Unemployment rises marginally

Unemployment rises marginally

Job seekers exceed job creation


NASSAU, BAHAMAS  – Unemployment rose nationally in the fourth quarter of 2018, moving from 10 per cent in May 2018 to 10.7 per cent in November 2018, according to data released on Monday by the Department of Statistics.

The results of the latest Labour Force Survey show that despite 2,305 jobs being added to the economy during the six-month period, there were 4,250 job seekers who entered the labour force.

This means the increase in the labour force surpassed job creation, leading to a decline in the unemployment rate.

However, fewer people entered the job market in the six-month period of the latest survey, compared to the previous period.

Between November 2017 and May 2018, 4,765 entered the labour market, 515 more people than the 4,250 who entered the labor force between May 2018 and November 2018.

“That is a very good question,” said Director of Statistics Leona Wilson.

“There is an increase in the labour force, but in terms of the rate, I’ll guess we’ll have to get back to you.”

Unemployment in New Providence rose from 10.1 per cent to 11 per cent.

However, unemployment on Grand Bahama fell from 12.4 per cent to 11.9 per cent.

Unemployment  also declined on Abaco, from 10.7 to 7.7 per cent.

The results provide data on the labour force as it existed during the reference period October 28, 2018, through November 4, 2018.

According to the department, jobs were driven by private sector employment and self-employment, staving off further increases in the unemployment rate.

Private sector employment increased by 3.8 per cent, according to Senior Statistician Cypreanna Winters, who said the growth was attributed to the hotel and restaurant, wholesale, retail, transportation and construction sectors.

Meanwhile, self-employed people increased 11.9 per cent since May 2018 to 32,475 people.

When asked which sectors self-employed people were entering, Winters said the full report will provide more details.

In a statement, the Ministry of Finance said while the net jobs added to the economy were noteworthy, it acknowledged that the rate of job growth was not adequate enough to absorb the number of school leavers entering the job market.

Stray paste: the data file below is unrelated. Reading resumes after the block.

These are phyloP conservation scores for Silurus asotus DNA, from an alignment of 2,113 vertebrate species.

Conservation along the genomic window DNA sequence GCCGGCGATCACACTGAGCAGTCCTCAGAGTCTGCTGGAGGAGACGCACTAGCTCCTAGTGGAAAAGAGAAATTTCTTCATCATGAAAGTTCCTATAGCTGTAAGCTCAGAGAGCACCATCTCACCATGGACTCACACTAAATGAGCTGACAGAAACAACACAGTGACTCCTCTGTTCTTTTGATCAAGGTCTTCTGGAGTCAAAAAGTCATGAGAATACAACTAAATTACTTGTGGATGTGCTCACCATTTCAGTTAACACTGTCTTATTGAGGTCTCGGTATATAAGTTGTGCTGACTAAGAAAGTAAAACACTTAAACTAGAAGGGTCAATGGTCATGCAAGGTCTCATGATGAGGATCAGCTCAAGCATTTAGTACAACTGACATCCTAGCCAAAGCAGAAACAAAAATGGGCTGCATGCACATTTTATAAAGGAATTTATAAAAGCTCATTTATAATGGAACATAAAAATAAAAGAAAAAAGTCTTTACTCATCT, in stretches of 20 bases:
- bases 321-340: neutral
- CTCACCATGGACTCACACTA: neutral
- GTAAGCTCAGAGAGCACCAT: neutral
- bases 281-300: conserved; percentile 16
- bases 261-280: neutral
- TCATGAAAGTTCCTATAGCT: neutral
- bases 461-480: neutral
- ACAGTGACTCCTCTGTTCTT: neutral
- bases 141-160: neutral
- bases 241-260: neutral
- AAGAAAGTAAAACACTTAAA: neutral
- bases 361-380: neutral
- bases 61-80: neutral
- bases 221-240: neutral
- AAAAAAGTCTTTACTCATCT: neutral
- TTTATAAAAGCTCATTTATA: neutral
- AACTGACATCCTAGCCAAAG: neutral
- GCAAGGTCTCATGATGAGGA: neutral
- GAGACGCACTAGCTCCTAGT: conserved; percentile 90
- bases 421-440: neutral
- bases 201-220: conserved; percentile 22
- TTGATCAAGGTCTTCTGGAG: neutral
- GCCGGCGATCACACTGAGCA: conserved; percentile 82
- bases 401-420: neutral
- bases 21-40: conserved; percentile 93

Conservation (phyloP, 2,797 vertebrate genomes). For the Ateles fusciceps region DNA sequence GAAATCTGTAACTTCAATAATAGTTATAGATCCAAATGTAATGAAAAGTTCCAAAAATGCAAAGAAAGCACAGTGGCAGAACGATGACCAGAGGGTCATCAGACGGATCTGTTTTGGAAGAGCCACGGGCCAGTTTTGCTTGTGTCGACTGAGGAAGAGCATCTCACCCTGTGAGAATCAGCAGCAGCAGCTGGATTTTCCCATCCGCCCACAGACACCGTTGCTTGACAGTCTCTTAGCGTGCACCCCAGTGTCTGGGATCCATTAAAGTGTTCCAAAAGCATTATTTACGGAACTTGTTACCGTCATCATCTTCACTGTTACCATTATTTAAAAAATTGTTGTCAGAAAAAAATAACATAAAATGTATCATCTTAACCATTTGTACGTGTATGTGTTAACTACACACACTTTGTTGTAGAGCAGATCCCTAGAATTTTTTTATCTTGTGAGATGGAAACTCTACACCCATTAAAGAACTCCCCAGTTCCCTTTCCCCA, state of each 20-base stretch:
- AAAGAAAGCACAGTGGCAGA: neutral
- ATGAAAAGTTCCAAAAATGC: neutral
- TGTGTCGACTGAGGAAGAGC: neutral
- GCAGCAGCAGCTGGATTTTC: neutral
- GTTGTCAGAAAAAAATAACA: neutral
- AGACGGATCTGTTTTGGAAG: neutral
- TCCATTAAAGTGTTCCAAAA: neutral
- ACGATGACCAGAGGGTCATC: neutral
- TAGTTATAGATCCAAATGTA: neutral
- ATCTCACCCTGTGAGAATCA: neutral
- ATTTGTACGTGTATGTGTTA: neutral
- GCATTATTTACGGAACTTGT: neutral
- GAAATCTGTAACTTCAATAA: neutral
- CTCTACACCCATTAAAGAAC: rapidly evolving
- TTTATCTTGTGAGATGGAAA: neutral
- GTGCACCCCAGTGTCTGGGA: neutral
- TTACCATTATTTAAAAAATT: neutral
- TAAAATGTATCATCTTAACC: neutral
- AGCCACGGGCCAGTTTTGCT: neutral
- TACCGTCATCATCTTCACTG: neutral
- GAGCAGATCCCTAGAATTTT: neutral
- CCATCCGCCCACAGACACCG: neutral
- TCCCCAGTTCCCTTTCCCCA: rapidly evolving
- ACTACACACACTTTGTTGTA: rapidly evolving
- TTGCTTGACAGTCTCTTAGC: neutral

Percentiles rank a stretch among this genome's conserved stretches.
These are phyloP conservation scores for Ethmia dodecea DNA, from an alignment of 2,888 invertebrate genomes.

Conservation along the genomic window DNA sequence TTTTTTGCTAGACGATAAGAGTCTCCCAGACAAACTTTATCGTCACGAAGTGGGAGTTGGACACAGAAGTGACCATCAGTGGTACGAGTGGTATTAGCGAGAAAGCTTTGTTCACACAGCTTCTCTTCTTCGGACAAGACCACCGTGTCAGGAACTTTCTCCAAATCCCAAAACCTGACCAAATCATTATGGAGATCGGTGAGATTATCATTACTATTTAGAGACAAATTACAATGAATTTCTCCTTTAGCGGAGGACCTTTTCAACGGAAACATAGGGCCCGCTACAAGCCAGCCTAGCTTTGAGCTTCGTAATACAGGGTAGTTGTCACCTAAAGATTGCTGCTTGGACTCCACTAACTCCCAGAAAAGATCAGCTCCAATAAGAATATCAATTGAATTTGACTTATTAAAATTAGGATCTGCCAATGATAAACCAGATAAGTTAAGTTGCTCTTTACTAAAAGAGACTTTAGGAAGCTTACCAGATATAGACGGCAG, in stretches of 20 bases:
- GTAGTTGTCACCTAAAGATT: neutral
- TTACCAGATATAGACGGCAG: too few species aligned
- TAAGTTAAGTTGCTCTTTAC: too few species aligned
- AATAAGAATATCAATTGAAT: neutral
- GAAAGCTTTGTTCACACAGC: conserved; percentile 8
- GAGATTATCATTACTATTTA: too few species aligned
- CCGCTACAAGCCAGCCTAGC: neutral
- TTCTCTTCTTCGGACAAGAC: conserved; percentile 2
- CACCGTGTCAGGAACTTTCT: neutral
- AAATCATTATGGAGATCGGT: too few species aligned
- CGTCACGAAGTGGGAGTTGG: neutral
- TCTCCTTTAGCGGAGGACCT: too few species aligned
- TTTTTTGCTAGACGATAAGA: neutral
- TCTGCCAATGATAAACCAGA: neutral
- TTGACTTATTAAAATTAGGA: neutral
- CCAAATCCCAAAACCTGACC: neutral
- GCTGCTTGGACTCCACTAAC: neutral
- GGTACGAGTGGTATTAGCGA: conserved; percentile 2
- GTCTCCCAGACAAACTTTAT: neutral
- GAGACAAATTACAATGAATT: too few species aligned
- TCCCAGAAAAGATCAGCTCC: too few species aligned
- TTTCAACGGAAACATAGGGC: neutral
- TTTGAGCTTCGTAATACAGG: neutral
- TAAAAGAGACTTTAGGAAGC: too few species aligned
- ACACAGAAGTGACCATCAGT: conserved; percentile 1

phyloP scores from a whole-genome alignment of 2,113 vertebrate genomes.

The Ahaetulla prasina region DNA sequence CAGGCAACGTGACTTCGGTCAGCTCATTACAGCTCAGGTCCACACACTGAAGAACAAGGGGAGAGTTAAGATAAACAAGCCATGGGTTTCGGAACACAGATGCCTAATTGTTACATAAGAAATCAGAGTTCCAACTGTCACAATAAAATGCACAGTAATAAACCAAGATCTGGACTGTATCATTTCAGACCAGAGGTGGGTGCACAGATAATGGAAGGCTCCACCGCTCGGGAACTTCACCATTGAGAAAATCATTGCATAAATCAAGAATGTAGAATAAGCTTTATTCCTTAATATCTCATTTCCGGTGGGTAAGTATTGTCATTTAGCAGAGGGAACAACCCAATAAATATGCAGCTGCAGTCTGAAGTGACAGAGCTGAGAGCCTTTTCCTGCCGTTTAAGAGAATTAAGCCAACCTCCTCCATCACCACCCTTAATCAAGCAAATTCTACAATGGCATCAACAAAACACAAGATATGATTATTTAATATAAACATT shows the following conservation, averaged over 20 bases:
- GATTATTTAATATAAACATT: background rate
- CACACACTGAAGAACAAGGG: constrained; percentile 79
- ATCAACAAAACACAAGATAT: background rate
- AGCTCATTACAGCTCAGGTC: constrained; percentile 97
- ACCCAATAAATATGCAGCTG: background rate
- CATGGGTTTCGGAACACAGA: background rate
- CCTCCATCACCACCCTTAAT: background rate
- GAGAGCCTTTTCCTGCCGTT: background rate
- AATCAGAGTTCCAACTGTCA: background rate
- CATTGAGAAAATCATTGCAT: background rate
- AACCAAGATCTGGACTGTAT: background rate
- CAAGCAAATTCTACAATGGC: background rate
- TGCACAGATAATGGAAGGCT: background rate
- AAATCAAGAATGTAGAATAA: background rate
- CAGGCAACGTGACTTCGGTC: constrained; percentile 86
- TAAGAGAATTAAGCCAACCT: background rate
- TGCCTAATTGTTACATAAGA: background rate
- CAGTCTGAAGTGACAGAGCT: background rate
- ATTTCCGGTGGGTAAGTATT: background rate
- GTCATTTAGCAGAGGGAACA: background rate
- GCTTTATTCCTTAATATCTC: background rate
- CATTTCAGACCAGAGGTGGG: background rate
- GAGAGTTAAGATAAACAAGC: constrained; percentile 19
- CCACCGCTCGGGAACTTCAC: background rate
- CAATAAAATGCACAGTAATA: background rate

“Overall, we welcome news that the unemployment rate improved in Grand Bahama and Abaco – two of the largest population centres outside of New Providence,” Minister of Finance Peter Turnquest said.

“The numbers of discouraged workers also decreased, pointing to greater confidence in economic prospects among job seekers. But, our target level of growth that will reduce unemployment in a sustained way, and will be felt evenly across the country, so the work must continue.”

Turnquest said the government will continue to focus on strengthening and expanding efforts to boost job growth, directly and indirectly by investing in entrepreneurship, particularly for young Bahamians.

He added that the Minnis administration will also focus on human resource development, among other means, to stimulate growth and the private sector.

In March 2018, Minister of Labour Dion Foulkes said the government was optimistic that this year would be “one of the better years, in terms of employment of Bahamians and we are confident that the unemployment rate will go down.”

At the time, he said there were over 1,000 people who had received jobs as a result of the government’s Labour on the Blocks initiative.

Youth unemployment declined 24.1 per cent in May 2018 to 23.1 per cent in November 2018.

According to the statisticians yesterday, a more comprehensive report based on the November survey will be released soon.


Labour force

According to the survey, 25,135 people were listed as unemployed.

In the previous survey, 23,190 people were unemployed.

A closer look at the report shows that there were, 17,935 people unemployed in New Providence.

Another 3,900 people were listed as unemployed in Grand Bahama, and 1,100 in Abaco.

There were 3,955 people listed as unemployed in Grand Bahama in the previous survey, and 1,465 in Abaco.

The total labour force was 235,695 at the time of the most recent survey – 113,100 women and 122,595 men.

Of the 210,560 people employed, 145,690 were employed on New Providence, 28,810 on Grand Bahama and 13,155 in Abaco.

Since May 2017, approximately 10,405 jobs have been added to the economy, from 200,155 in May 2017 to 210,560 in November 18.

The Free National Movement came to office with a strong mandate to streamline expenditure, reduce national debt and facilitate more entrepreneurship.

Additionally, discouraged workers decreased nationally by 6.7 per cent, according to the report.

This group account for people who have not looked for work because they believed no jobs were available in the labour market.

There were 2,030 discouraged workers when the last survey was taken – 905 men and 1,1,25 women.

There were 2,175 discouraged workers nationally when the last survey was taken.

There were 2,035 discouraged workers when the survey was taken in November 2017.